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Cotton LEADS™ Plugs Responsible U.S., Australian Practices

Cotton Incorporated, Cary, N.C.; the National Cotton Council of America, Memphis, Tenn., and its export promotion arm Cotton Council International; and Cotton Australia have established the Cotton LEADS™ program to raise awareness of the responsible cotton production practices among growers in the United States and Australia, which produce some 17 percent of the world's cotton supply. Targeted to brands, retailers and manufacturers that want to use responsibly and transparently produced cotton, the program touts U.S. and Australian advancements vis-à-vis water and soil conservation, pest management, land use and biodiversity practices, reduced carbon footprint, and traceability.

"Cotton producers in Australia and the U.S. pioneered practices that have resulted in impressive country-wide environmental gains," said Adam Kay, CEO, Cotton Australia. "Both countries approach improvement on a national level. This includes national reporting and regulatory enforcement, but also facilitates the national implementation of best practices and the ability to collect data on a national level."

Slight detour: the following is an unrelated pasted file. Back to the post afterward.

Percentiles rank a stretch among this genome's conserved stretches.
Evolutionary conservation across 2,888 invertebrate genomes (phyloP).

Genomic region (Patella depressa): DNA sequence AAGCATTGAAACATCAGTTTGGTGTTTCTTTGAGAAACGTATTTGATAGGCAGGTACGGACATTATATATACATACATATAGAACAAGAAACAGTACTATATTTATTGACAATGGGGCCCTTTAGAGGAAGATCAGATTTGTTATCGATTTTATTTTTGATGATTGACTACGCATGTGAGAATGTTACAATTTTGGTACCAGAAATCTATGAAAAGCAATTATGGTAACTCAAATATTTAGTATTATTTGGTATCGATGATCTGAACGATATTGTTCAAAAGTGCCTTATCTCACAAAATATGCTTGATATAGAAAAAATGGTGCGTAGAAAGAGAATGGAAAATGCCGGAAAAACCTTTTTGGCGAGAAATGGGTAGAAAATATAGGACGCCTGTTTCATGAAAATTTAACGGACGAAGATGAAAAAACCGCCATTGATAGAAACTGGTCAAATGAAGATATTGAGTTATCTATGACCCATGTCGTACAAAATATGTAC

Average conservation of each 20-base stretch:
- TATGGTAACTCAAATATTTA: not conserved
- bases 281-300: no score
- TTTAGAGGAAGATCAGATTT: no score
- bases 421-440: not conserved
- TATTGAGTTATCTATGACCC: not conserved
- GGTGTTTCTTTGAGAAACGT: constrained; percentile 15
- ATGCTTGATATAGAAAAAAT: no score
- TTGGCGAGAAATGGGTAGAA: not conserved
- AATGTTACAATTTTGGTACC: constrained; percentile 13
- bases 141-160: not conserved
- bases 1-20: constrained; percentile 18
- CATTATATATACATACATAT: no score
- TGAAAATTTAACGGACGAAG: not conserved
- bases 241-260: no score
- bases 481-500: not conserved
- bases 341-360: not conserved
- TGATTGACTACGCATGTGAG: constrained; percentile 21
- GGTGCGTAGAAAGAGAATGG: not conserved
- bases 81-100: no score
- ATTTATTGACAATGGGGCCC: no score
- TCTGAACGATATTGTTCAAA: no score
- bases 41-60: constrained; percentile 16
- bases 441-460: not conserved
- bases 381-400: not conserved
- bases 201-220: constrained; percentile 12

"Apparel brands, retailers, and manufacturers require large volumes and a reliable supply of responsibly produced fiber, as well as proof of responsible production," said Berrye Worsham, president and CEO, Cotton Incorporated. "Through Cotton LEADS we demonstrate how cotton grown in the United States and Australia can help meet these requirements."

The program is based on five core principles: commitment to social, environmental, economic and regulatory considerations related to world-class cotton production; recognition of the need for ongoing improvement, investment, research and sharing of best practices information among growers and industry; understanding of the importance of collaboration with various programs to foster responsible, sustainable cotton practices; belief in the benefits of cooperation with similar programs to ensure cotton's competitiveness in global fiber markets; and confidence in a cotton identification system that ensures traceability across the supply chain.

November/December 2013

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